Saturday, February 13, 2016

LA Times on California's Stem Cell Agency, Biotech Gold Rush and Genetically Altering Human Embryos

The Los Angeles Times, which largely ignores the $3 billion California stem cell agency in its news columns, is carrying a piece this weekend that says the agency is considering “work so controversial that the federal government won’t pay for it.”

The reference is to the possibility of the state of California financing research that involves the editing of genes in human embryos, which the agency began to explore at some length at a Feb. 4 meeting in Los Angeles.

The Feb. 12 Times story, written by Melody Petersen, is straight news piece that recaps the controversy about the possibility of making heritable changes in human beings through the use of CRISPR technology. She also covered how the agency intends to proceed with its review.

Peterson described how businesses are embracing CRISPR,

“It has set off a biotech gold rush as scientists imagine its commercial uses and found start-up companies that are attracting hundreds of millions of dollars in venture capital.”

Peterson also wrote about the likelihood of heritable changes in embryos, interviewing Marcy Darnovsky, executive director of the Center for Genetics and Society in Berkeley. She quoted Darnovsky as saying,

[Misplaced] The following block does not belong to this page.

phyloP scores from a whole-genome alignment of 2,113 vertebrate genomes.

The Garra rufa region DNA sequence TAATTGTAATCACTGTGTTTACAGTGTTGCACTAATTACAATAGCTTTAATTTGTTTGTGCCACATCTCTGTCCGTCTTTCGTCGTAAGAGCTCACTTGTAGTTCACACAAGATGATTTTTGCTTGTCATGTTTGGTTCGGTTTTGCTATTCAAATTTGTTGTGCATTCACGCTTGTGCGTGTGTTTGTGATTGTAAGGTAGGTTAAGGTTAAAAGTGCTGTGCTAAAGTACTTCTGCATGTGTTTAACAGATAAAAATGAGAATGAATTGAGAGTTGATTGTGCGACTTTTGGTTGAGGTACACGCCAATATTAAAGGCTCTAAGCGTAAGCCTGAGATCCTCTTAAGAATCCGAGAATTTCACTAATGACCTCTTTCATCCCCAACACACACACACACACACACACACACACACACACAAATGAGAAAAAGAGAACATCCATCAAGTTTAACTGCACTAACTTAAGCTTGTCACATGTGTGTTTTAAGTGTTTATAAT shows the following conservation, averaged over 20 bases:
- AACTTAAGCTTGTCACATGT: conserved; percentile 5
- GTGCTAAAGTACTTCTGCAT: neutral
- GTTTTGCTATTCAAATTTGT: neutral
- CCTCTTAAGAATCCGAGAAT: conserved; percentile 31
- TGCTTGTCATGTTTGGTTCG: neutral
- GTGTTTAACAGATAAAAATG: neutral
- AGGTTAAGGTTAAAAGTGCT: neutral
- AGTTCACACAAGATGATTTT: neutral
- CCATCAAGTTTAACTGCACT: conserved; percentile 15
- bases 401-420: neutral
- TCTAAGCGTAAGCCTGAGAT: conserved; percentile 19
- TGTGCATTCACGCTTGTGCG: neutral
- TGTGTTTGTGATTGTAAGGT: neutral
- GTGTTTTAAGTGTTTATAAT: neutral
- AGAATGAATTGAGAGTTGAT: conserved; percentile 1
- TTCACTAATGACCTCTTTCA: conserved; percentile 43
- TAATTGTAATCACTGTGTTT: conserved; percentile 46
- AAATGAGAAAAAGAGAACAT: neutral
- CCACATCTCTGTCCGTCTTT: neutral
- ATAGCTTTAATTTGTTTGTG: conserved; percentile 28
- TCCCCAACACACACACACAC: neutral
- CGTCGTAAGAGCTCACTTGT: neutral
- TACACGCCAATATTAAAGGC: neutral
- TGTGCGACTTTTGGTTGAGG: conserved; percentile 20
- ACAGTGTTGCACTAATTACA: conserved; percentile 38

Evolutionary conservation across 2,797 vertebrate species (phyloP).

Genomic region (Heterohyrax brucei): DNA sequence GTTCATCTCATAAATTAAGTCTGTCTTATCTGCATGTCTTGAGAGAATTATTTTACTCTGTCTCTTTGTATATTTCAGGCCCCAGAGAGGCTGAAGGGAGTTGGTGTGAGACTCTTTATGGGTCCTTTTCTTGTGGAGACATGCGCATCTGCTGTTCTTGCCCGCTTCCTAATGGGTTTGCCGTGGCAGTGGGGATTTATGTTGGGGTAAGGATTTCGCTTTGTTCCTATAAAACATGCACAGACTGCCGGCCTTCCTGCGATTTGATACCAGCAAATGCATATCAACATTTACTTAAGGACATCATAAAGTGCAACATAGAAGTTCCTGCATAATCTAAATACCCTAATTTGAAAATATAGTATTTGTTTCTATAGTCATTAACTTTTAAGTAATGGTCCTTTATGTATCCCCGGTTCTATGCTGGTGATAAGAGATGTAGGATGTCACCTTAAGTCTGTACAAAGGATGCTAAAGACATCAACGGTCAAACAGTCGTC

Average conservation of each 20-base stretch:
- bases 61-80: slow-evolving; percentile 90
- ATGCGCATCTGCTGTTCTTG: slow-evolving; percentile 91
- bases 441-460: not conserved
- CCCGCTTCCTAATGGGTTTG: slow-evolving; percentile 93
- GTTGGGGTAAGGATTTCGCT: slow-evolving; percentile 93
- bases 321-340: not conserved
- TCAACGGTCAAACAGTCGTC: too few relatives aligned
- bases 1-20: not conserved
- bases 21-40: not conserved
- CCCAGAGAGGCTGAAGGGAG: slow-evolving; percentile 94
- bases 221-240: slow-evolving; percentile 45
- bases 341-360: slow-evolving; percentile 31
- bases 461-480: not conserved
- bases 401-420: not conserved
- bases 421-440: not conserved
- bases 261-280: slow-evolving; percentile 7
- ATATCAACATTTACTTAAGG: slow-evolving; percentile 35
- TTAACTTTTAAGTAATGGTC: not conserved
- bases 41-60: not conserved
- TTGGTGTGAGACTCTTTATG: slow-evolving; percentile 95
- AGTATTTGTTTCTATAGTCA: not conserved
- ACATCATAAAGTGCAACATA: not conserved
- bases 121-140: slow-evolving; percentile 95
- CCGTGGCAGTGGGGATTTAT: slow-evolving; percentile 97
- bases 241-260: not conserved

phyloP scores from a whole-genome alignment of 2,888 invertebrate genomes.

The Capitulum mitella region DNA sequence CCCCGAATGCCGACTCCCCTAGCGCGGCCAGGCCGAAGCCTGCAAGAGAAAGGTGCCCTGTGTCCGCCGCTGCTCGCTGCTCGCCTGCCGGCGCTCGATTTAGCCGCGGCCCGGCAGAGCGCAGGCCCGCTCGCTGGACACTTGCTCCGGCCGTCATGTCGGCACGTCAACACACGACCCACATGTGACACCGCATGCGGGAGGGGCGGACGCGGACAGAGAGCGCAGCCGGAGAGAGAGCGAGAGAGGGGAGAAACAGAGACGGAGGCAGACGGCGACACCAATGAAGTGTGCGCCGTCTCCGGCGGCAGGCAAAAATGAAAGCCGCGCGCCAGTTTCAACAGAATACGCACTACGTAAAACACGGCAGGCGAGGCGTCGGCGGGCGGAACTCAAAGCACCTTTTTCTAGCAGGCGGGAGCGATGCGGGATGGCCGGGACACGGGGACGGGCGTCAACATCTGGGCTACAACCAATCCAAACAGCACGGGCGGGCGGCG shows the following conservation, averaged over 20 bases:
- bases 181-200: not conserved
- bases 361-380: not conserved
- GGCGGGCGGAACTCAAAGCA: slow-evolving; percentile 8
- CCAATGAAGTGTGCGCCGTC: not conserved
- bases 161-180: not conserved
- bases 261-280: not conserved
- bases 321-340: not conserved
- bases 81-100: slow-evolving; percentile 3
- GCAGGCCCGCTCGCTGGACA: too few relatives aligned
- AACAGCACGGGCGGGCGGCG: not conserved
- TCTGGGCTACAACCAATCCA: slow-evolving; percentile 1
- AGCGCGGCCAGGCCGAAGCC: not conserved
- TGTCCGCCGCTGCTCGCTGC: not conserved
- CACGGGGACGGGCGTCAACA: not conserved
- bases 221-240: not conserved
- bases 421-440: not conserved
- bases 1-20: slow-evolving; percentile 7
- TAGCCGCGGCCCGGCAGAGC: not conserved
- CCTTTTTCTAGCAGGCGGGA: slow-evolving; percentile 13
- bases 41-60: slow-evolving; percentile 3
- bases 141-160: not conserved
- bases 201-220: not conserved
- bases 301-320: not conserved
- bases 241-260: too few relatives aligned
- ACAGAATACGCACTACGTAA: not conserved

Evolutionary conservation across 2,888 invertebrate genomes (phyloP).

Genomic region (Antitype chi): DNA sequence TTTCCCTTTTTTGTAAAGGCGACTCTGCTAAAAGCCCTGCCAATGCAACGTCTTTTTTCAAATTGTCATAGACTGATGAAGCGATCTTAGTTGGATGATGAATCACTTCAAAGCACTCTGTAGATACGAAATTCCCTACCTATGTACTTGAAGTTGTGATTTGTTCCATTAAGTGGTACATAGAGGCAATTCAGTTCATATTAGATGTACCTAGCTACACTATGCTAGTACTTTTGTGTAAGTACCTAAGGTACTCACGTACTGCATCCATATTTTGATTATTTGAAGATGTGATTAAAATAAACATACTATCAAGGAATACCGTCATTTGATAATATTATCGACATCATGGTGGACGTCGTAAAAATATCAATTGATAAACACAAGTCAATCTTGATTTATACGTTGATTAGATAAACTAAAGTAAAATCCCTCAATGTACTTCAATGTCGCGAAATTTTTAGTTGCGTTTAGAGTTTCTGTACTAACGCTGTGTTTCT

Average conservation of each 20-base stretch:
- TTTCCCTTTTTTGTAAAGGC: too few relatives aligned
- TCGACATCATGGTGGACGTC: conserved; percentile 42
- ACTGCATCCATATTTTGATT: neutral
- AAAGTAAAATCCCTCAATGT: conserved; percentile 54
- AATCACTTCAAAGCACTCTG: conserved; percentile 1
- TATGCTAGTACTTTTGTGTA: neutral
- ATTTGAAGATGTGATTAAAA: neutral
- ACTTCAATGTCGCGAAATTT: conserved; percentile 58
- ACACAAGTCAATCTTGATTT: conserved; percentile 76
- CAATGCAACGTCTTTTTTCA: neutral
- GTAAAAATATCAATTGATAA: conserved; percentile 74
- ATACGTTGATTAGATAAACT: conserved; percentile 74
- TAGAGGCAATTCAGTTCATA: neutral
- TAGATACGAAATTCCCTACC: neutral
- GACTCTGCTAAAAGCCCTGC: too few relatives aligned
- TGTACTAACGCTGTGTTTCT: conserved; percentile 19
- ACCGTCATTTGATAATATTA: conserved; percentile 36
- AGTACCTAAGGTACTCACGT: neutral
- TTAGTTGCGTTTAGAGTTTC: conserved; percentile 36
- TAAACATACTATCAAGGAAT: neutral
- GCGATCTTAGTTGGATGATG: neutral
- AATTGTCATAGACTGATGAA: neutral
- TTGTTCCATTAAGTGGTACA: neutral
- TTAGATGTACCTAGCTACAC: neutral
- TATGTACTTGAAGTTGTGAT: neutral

"This is not safe. It's still way too early to try such an experiment on a human being."

Peterson continued,

“The agency's current regulations say that no money can be used to transfer a genetically modified human embryo to a woman to start a pregnancy. But some experts worry that agency-funded researchers could later turn to other sources to finance the reproductive stage of their work.

"'If you have genetically modified embryos in labs around the state,’ Darnovsky said, ‘what's to stop them from being used to initiate a pregnancy?"

Peterson quoted Kevin McCormack, senior director for communications at the stem cell agency, as saying, "So far we have not funded any research that involves CRISPR, nor have we received any proposals for funding using that technology. But that's probably just a matter of time."

The stem cell agency has longed struggled with a lack of news media attention. It would like to spread the word about what it considers its good works, such as the well over $500 million it has pumped into enterprises in the immediate Los Angeles area. The LA Times is an especially important medium because it is the largest circulation newspaper in the state, has an enormous Internet presence and helps to drive what is covered by other outlets.

But given the state of the media nowadays and the shrinkage in science reporting, about all the agency can really expect for now is coverage when something extraordinary happens or when there is the likelihood of something extraordinary happening such as genetic changes being made in human embryos.

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